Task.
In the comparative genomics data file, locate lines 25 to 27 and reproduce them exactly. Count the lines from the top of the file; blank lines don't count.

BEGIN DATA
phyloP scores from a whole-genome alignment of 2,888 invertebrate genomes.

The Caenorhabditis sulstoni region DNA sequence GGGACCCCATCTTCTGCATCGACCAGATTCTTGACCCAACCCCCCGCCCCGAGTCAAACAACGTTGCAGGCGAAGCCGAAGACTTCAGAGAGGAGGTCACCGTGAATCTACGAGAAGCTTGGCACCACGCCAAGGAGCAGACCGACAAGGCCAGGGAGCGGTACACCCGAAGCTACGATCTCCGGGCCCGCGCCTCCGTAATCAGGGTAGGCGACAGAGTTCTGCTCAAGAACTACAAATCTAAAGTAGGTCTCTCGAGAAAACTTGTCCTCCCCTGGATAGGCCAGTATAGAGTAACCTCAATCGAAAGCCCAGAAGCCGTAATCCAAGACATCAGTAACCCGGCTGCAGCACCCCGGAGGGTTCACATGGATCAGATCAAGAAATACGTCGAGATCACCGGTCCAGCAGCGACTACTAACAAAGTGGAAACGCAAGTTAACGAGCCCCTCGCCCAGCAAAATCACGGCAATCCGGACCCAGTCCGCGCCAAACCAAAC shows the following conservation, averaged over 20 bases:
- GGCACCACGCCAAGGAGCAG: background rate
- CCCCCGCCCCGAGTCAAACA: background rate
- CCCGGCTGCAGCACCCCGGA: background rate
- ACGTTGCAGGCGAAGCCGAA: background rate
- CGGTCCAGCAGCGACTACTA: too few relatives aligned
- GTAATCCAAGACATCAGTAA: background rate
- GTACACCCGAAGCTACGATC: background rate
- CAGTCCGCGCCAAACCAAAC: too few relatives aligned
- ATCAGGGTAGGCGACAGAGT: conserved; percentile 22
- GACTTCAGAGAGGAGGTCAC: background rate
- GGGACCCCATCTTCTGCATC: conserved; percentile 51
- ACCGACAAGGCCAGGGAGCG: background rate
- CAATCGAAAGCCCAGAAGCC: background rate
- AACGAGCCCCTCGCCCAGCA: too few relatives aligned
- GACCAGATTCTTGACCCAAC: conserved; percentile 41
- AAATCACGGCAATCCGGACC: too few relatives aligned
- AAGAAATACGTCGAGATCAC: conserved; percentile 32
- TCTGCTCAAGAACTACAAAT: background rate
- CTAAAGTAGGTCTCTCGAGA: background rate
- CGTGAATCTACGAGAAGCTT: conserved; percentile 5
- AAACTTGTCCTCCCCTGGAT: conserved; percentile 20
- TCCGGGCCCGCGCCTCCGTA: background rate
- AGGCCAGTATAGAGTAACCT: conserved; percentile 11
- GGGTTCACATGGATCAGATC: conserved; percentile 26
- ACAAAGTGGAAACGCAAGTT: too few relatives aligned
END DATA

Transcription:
- AGGCCAGTATAGAGTAACCT: conserved; percentile 11
- GGGTTCACATGGATCAGATC: conserved; percentile 26
- ACAAAGTGGAAACGCAAGTT: too few relatives aligned